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Created October 11, 2023 06:46
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Side Channel Game Theory w/ Claudia

The structure of this interaction is a repeated prisoner’s dilemma. And because of the nature of the application under discussion there will likely be at least one of the parties aware of the final period, making it a finitely repeated prisoner’s dilemma. This presents problems for cooperation since, at least in theory, the sole subgame perfect equilibrium in such a game is non-cooperation. Experiments provide us some hope since, though they document end-game defection, they do observe some cooperation in early rounds. But even so, experiments frequently observe end-game non-cooperation which is not ideal for serious applications.

One option is to embed this finitely repeated game in a longer repeated game under uncertainty. This is the familiar “reputation” structure which brings with it familiar concerns about centralization and barriers to entry.

But another unique option provided to us in this case is to use commitment to allow one-period ahead conditional payments. The insight here is that a repeated P.D. game structured in such a way is simply an iterative principal-agent game. Let's consider the final two periods of such a game to see how cooperation can be sustained in contrast to the final periods of a prisoner's dilemma. Then we will sketch an argument for how this resolves into a structure like the finitely repeated prisoner's dilemma.

Two-Period Principal-Agent Game


  • Principal (P) and Agent (A) have an action $a$ available which provides private benefit $b$ to principal and requires effort cost $c$ from agent. We restrict attention to cases with potential gains from cooperation such that $b>c$.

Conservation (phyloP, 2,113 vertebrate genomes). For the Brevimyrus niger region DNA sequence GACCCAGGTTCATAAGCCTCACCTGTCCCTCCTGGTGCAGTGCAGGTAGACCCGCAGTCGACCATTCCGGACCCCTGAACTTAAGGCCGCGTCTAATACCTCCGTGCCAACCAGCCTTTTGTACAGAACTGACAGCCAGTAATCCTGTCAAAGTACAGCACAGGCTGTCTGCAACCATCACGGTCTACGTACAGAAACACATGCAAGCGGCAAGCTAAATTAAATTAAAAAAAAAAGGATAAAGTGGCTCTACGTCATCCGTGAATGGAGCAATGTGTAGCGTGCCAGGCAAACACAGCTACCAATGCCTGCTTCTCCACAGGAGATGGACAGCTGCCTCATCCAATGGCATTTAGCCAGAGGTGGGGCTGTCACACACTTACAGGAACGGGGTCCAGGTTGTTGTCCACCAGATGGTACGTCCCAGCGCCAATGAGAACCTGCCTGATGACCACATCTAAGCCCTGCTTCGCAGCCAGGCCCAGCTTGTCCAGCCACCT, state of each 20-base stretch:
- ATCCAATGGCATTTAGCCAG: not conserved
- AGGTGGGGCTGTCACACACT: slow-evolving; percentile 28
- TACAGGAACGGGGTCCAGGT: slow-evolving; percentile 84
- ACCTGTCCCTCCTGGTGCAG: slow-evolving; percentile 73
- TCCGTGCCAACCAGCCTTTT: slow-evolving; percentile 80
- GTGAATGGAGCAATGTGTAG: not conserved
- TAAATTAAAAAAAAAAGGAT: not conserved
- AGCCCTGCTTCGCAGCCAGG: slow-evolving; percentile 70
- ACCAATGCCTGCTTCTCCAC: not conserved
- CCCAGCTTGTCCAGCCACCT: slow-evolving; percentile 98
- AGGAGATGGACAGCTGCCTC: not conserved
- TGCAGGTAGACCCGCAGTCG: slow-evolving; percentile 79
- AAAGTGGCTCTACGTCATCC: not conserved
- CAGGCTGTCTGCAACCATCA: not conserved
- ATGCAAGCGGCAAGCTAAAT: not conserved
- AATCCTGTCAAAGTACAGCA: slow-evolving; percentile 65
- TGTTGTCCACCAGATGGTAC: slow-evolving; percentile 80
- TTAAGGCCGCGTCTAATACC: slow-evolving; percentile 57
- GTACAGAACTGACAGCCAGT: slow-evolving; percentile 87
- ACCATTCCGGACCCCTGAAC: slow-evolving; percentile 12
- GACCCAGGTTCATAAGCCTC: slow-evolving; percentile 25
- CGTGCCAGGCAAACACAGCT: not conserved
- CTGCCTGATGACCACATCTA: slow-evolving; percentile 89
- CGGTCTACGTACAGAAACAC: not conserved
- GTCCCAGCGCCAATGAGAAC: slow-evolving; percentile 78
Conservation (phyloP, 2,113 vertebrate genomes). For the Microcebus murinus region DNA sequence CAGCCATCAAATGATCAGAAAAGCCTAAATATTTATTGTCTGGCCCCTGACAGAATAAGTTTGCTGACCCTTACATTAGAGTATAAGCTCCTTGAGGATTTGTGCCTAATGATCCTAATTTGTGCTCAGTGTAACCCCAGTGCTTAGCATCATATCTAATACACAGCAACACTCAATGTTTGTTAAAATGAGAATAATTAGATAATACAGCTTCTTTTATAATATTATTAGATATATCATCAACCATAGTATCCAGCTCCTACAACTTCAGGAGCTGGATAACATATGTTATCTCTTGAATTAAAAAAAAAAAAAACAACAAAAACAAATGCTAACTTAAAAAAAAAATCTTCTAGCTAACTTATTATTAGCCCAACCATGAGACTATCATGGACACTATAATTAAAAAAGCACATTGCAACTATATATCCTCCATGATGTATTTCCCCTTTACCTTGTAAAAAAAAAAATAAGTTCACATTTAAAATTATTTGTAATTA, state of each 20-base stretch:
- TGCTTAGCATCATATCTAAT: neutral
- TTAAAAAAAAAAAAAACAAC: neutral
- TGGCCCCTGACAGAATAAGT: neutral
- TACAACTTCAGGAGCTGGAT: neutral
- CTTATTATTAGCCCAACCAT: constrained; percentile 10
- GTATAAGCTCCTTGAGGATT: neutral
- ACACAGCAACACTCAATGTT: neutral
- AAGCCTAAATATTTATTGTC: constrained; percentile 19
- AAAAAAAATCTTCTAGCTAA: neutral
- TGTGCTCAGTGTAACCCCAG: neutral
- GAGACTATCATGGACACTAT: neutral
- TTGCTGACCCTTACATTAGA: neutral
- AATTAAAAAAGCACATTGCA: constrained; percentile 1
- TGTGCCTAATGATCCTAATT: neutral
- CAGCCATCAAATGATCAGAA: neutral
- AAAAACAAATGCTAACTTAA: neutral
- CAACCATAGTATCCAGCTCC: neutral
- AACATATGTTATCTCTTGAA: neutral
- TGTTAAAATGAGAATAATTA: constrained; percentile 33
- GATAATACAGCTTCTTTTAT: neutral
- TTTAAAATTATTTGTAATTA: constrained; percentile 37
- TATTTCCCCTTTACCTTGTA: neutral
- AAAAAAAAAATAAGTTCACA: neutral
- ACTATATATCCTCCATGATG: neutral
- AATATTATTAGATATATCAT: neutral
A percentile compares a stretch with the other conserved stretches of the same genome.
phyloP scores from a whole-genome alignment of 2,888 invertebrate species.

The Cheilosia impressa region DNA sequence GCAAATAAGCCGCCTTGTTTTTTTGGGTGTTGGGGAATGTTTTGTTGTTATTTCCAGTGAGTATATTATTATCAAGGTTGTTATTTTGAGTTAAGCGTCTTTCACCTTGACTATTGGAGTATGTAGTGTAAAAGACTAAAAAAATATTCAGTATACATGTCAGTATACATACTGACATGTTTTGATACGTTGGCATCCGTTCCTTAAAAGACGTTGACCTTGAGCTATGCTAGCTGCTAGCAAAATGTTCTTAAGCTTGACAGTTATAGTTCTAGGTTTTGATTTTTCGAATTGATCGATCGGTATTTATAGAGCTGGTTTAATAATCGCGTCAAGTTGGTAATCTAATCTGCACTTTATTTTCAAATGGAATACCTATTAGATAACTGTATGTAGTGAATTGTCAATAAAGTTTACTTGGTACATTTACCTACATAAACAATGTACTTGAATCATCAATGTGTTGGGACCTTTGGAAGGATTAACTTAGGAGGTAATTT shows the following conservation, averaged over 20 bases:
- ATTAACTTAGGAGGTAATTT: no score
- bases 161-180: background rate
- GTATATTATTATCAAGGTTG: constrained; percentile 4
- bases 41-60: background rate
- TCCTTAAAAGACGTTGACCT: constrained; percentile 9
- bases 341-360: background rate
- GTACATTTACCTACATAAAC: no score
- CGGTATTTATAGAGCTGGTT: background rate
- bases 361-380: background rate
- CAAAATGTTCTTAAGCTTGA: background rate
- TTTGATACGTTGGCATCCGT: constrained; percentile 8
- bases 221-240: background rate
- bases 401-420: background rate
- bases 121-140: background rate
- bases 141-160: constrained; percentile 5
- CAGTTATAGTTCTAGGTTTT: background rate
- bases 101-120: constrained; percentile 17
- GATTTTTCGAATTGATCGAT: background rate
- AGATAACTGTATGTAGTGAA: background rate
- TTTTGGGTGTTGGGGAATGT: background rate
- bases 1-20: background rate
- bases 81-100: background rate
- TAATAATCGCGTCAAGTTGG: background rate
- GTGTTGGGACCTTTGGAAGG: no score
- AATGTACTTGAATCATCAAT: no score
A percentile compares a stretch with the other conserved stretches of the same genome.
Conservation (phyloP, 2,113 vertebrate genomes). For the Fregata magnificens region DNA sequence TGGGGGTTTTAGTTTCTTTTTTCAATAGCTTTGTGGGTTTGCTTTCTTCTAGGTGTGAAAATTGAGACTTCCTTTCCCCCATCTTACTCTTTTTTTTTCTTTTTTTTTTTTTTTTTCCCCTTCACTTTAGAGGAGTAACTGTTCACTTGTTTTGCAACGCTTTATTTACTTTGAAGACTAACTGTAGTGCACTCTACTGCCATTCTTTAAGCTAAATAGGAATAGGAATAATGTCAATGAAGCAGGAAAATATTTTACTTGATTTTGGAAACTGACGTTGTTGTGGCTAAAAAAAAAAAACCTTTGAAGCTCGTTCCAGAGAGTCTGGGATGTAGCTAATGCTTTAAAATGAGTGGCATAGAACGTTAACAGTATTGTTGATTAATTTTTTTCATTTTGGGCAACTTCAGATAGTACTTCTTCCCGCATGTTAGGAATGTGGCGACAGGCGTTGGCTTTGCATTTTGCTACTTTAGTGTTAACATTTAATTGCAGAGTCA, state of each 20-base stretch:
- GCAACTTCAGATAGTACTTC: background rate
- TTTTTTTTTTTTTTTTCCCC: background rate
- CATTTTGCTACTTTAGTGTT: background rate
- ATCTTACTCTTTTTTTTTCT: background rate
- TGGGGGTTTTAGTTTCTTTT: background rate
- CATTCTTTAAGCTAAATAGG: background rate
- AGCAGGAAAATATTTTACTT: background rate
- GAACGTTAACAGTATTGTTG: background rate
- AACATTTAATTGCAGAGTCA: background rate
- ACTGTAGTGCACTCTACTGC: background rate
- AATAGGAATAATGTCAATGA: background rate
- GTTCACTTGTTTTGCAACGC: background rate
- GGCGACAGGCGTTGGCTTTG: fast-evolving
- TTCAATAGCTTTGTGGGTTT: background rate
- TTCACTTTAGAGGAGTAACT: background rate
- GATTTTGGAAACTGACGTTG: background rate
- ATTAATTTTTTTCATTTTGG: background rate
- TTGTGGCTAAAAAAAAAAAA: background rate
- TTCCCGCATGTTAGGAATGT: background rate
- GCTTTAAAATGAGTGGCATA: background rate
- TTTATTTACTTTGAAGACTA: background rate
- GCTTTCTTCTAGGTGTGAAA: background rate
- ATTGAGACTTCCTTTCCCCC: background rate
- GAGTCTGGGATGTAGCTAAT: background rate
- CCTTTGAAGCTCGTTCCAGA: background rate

• Two period game, where in the first period we allow the Principal to make a payment to agent conditional on $a=1$ (at private cost $c$.) Respecting agent's participation constraint, let this payment equal $c + \epsilon$
  • In the second period agent chooses action $a$ and recieves any conditional payment.

Payoffs with agent's payoff represented as $\pi_A$ and Principal's as $\pi_P$, are as follows:

\begin{cases} \pi_A(a=1) = c +\epsilon - c = \epsilon & \text{Agent's payoff if task is performed} \ \pi_P(a=1) = b - c - \epsilon & \text{Principal's payoff if task is performed} \ \pi_A(a=0) = 0 & \text{Agent's net payoff if task is not performed} \ \pi_P(a=0) = 0 & \text{Principal's net payoff if task is not performed} \ \end{cases}

With $b-c-\epsilon \geq \epsilon > 0$, both parties prefer $a=1$. Principal makes the conditional payment, and agent follows the task.

Three-Period Principal-Agent Game

Now we can extend this back further to see the reciprical nature of the game. We will refer to the two period case's Principal as Patty and Agent as Adam here, so as not to confuse things since in the three period case the "Agent" (Adam) will also be proposing payments to the "principle" (Patty) who will also be choosing an action.

Using the same incentive setup as in the two period case, consider that Adam in period 1 is choosing to pay Patty in period 2 for some $a_p$ which provides private benefit $b_a$ to Adam and requires effort cost $c_p$ from Patty. Again restricting attention to cases with potential gains from cooperation such that $b_a>c_p$, we will find that Adam offers $c_p +\epsilon$.

It's then Patty who after Period 2 gets $c +\epsilon - c = \epsilon$ in equilibrium, with Adam getting $b - c - \epsilon$. If Patty is asked in period 2 to simultaneously choose a conditional payment for Adam's effort in the third and final period, she should choose as she did in the two person game, for the same reasons.

Across these three periods then, Adam's equilibrium payoffs are $(b - c - \epsilon) + (c + \epsilon - c) = b-c$. By symmetry, Patty's payoffs are the same. Recall that $b-c$ is the pareto improvement available in the game, so both get the full "cooperative" payoff.


  • are there other practical strategies available to the players that can undo certain of these commitments? If so, then we can think of programmtic ofr UX structure as providing helpful frictions but not guaranteeing cooperation.
  • How conditional can we make these payments? Ideally we can make them conditional on the task itself, but would suffice to make them conditional on some observable that left the agent indifferent between the task and some other task (e.g. sending some packet of some size)
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